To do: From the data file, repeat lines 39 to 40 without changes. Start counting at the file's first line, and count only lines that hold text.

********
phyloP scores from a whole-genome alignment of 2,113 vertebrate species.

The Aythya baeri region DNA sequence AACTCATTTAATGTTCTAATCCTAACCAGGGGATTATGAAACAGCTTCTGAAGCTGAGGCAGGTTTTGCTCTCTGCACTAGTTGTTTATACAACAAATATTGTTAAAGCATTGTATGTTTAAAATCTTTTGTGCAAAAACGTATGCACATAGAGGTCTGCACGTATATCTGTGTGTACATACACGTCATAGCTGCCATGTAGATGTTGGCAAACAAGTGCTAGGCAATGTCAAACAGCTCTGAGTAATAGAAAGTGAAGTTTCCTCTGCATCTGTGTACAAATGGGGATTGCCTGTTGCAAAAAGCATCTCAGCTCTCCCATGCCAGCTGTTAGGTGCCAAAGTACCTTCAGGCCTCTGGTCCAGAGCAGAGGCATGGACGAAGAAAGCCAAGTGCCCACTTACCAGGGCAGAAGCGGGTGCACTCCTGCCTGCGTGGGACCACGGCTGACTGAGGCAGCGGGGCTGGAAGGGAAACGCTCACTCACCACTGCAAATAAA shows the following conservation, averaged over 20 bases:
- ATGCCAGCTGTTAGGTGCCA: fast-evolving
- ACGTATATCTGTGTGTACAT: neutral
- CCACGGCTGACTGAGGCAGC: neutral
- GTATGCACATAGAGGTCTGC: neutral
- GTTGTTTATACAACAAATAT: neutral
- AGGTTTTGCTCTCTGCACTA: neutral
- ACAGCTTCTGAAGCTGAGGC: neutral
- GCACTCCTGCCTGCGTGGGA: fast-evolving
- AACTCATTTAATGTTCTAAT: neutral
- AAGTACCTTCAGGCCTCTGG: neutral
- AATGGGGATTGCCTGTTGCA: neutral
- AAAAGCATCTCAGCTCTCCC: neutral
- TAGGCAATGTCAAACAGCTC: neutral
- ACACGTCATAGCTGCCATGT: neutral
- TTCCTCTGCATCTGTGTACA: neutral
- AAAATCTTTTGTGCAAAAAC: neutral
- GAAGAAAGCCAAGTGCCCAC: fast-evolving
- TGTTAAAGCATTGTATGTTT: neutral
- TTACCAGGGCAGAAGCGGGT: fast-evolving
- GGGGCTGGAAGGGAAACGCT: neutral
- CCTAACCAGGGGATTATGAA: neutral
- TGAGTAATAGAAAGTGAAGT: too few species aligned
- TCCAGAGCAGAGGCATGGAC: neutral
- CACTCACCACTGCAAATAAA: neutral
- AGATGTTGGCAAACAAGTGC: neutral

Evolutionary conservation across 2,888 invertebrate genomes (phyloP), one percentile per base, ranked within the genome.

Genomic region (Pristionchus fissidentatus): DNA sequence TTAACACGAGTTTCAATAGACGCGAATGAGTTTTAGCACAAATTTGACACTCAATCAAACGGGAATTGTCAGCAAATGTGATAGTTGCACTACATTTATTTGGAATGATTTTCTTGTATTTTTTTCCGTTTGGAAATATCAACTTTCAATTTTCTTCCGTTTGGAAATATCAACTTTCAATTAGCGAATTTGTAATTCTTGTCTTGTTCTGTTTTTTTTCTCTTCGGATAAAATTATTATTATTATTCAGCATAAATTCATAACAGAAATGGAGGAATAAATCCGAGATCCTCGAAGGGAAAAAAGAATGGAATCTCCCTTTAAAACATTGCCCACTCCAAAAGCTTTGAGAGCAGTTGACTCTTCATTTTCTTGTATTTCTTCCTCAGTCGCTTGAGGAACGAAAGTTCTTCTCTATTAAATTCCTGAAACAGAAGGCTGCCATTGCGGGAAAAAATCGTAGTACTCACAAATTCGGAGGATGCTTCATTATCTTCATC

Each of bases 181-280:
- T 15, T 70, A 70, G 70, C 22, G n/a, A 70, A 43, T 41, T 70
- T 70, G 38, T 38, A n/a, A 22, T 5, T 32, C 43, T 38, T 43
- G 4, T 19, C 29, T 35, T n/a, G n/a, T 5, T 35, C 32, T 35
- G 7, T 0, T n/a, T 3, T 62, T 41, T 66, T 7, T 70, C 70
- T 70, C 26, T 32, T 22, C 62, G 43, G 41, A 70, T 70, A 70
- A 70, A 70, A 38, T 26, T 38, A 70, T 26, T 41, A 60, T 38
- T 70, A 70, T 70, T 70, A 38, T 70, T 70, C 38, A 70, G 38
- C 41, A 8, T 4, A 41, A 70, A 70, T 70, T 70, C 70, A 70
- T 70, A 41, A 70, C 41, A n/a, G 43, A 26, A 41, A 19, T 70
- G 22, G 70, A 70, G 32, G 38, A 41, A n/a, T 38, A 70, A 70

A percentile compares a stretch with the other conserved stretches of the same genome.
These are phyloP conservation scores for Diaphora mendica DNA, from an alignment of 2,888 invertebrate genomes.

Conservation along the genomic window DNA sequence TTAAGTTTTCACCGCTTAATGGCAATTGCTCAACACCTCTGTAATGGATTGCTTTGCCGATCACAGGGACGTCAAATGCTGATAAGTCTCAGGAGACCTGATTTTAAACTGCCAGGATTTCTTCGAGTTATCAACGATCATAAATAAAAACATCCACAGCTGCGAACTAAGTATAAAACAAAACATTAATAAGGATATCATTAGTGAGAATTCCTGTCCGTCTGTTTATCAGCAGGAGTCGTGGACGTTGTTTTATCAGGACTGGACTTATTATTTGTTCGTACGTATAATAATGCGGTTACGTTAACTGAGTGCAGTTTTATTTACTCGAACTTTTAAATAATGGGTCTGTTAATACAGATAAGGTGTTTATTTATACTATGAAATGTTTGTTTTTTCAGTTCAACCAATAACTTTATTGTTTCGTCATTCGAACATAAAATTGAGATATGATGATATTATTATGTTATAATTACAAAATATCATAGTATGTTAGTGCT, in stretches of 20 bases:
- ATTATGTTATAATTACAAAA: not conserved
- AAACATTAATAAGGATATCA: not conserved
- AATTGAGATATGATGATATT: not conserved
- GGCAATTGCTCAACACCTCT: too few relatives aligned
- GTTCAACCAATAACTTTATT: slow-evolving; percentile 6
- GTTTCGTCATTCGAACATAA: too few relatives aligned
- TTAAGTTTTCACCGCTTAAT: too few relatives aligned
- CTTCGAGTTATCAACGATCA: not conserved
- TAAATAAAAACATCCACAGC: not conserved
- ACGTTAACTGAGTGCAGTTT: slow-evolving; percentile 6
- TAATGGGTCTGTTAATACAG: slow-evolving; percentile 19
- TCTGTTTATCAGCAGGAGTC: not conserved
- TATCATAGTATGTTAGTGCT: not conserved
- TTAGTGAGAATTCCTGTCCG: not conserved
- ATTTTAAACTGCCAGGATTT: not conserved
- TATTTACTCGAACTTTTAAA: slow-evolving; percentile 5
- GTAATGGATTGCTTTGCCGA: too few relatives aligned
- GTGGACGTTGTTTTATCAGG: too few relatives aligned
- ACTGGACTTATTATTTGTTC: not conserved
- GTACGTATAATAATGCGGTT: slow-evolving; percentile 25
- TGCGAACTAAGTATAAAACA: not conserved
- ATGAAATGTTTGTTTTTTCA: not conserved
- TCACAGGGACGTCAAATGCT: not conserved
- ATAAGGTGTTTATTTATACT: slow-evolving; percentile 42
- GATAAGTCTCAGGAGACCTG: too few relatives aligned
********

- T 70, A 41, A 70, C 41, A n/a, G 43, A 26, A 41, A 19, T 70
- G 22, G 70, A 70, G 32, G 38, A 41, A n/a, T 38, A 70, A 70